Early Christian Apologists
Edited By Jakob Engberg, Anders-Christian Jacobsen and Jörg Ulrich
Nils Arne Pedersen
1. Introduction. Eusebius’ information
Aristides’ apology (ἀπολογία) is often considered to be the oldest preserved Christian apology, and despite its poor literary qualities, this factor justifies careful treatment. It is interesting to note whether analysis of Aristides highlights certain aspects of that type of texts which have been called early Christian apologies.
To say that Aristides’ apology has been preserved is only partially true. The text has only been incompletely preserved in its original Greek language, there are several textual variants, and unfortunately it is unclear what the original text should be in several of the work’s most important passages. It is therefore necessary to explain the complicated problems relating to the text’s transmission to the reader before launching into discussion of its content.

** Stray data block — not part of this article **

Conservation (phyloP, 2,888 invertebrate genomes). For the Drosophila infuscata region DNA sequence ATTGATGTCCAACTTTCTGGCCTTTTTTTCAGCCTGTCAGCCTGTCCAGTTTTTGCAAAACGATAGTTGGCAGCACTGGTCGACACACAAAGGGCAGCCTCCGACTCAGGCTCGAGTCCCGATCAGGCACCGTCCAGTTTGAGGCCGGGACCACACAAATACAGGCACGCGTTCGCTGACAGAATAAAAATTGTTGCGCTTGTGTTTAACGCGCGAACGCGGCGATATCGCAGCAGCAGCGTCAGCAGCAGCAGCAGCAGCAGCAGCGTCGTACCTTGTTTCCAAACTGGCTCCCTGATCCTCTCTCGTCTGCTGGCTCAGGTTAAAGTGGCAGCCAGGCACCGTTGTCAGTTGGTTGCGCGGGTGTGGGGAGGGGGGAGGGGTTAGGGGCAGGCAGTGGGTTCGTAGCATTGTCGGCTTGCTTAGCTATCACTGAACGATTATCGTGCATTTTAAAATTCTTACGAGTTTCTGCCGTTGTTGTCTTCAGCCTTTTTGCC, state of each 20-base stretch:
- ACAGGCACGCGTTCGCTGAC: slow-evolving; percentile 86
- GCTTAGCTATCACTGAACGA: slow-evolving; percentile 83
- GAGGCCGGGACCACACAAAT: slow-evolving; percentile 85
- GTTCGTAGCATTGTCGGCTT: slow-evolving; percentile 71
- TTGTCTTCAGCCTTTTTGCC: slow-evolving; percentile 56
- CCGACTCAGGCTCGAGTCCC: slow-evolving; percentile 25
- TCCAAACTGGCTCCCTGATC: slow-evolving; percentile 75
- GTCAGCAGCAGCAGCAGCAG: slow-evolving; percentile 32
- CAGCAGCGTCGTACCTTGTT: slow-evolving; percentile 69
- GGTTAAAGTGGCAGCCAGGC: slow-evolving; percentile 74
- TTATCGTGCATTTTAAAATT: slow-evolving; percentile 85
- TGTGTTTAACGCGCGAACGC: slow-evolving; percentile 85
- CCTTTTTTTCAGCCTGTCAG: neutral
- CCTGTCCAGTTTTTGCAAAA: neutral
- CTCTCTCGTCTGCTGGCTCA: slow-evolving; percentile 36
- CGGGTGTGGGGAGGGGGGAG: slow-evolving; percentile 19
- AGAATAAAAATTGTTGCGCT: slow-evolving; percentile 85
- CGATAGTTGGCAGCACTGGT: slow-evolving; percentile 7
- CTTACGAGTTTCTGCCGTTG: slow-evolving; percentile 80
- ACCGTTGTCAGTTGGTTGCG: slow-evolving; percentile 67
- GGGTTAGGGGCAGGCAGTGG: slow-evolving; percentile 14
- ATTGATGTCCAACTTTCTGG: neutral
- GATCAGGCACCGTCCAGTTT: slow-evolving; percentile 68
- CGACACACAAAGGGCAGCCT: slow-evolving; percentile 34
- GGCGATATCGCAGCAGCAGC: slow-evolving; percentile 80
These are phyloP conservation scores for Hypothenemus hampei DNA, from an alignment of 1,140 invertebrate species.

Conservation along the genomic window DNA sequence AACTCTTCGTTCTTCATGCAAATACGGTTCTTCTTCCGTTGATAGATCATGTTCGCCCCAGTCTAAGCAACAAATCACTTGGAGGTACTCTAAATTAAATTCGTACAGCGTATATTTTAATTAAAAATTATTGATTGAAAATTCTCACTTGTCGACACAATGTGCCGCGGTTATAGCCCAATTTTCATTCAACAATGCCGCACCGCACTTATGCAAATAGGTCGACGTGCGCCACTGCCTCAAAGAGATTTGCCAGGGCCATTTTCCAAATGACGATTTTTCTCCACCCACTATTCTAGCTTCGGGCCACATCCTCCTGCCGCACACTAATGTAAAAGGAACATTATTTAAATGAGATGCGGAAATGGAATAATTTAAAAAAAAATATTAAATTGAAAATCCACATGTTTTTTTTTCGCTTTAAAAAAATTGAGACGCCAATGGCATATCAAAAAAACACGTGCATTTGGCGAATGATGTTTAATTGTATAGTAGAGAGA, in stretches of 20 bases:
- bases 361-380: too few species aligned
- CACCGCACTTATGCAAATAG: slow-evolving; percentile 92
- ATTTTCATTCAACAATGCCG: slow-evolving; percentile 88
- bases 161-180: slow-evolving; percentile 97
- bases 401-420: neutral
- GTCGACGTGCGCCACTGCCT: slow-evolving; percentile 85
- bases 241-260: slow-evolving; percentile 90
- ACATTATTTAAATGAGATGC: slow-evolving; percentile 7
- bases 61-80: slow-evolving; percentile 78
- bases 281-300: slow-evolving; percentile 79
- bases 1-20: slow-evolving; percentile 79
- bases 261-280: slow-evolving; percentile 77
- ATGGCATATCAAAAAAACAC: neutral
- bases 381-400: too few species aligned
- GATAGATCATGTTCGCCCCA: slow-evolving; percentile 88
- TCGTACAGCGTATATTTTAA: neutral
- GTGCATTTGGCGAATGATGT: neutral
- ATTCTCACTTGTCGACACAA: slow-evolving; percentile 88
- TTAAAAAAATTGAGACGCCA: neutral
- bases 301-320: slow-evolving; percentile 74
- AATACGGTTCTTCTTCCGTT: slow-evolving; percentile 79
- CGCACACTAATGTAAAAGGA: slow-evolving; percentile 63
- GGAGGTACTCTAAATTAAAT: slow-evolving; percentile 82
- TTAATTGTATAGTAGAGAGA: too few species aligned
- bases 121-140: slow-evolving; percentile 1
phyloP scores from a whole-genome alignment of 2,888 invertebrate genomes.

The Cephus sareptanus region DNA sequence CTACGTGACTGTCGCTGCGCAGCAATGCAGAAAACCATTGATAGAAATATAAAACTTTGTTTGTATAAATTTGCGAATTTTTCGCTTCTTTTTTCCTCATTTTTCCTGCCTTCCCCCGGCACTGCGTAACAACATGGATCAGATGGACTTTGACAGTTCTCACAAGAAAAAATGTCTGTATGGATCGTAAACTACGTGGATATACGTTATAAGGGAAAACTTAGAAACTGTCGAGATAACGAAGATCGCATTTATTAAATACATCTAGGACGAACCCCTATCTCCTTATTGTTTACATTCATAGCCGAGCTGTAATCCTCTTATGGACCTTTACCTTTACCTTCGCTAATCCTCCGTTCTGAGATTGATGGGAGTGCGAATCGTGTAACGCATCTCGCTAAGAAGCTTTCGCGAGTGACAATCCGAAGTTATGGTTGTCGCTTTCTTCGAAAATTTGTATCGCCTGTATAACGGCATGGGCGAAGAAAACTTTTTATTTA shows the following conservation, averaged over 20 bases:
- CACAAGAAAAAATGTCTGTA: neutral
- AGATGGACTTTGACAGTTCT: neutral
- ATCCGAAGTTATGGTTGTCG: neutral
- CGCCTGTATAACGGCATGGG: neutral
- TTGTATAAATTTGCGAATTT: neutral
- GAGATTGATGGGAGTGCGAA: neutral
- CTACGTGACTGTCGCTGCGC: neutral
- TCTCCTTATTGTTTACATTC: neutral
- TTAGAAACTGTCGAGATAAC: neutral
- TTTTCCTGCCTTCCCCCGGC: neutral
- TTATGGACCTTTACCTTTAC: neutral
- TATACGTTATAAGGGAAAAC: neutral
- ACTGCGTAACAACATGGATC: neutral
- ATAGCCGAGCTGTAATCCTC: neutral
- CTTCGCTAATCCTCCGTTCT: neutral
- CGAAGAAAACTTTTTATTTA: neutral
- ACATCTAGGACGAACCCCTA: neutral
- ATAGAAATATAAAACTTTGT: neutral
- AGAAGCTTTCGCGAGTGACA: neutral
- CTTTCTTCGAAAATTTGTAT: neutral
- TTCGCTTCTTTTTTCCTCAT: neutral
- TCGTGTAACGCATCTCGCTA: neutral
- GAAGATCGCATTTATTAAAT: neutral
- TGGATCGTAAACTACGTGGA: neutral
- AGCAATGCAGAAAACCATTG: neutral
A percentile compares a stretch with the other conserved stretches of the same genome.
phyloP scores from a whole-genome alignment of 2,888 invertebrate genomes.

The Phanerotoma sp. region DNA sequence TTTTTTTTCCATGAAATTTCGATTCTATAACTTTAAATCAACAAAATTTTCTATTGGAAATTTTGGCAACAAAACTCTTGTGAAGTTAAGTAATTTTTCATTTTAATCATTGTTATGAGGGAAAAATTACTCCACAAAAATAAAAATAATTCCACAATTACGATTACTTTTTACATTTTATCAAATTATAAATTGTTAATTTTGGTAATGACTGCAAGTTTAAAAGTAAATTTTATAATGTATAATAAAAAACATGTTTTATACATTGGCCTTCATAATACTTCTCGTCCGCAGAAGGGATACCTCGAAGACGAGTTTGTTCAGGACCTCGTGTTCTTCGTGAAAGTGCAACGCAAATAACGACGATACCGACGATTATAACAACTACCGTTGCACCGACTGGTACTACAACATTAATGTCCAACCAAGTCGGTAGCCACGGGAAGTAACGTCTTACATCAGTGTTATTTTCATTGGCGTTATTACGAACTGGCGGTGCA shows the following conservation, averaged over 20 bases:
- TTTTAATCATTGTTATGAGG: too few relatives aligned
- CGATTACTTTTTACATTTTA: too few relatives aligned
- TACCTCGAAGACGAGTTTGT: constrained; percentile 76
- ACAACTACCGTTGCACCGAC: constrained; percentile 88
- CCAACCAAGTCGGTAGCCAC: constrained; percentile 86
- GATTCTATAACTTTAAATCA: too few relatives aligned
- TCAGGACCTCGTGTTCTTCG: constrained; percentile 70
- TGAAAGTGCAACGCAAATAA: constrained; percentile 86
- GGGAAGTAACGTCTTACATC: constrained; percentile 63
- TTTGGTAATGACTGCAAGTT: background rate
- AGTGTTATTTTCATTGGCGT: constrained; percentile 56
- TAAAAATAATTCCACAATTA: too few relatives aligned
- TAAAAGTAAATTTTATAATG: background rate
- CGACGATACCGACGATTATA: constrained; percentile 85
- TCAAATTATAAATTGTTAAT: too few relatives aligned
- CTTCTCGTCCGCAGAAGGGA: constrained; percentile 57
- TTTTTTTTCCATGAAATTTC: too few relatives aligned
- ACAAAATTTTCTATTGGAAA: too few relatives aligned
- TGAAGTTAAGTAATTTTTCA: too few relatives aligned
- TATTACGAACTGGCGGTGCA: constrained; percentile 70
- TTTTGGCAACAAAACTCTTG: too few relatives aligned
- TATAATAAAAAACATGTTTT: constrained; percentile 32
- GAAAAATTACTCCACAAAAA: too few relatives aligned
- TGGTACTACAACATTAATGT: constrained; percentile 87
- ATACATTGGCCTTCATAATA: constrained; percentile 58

Aristides’ apology was formerly only known through the works of Eusebius of Caesarea (approx. 260–341 AD) and authors who used Eusebius as a source. In the second part of his Chronicle, (Eus., chron.) which may have been written in the late third century,1 Eusebius recounts that Emperor Hadrian (117–138 AD) was in Athens, where Quadratus and the Christian philosopher Aristides of Athens presented him with apologetic writings. After the Emperor had also received questions about the Christians from Serenius Granianus, he issued a rescript favourable to the Christians to Minucius Fundanus, proconsul of Asia2. This is supposed to have happened in the year 2141 after Abraham, which corresponds to 125 AD3,...
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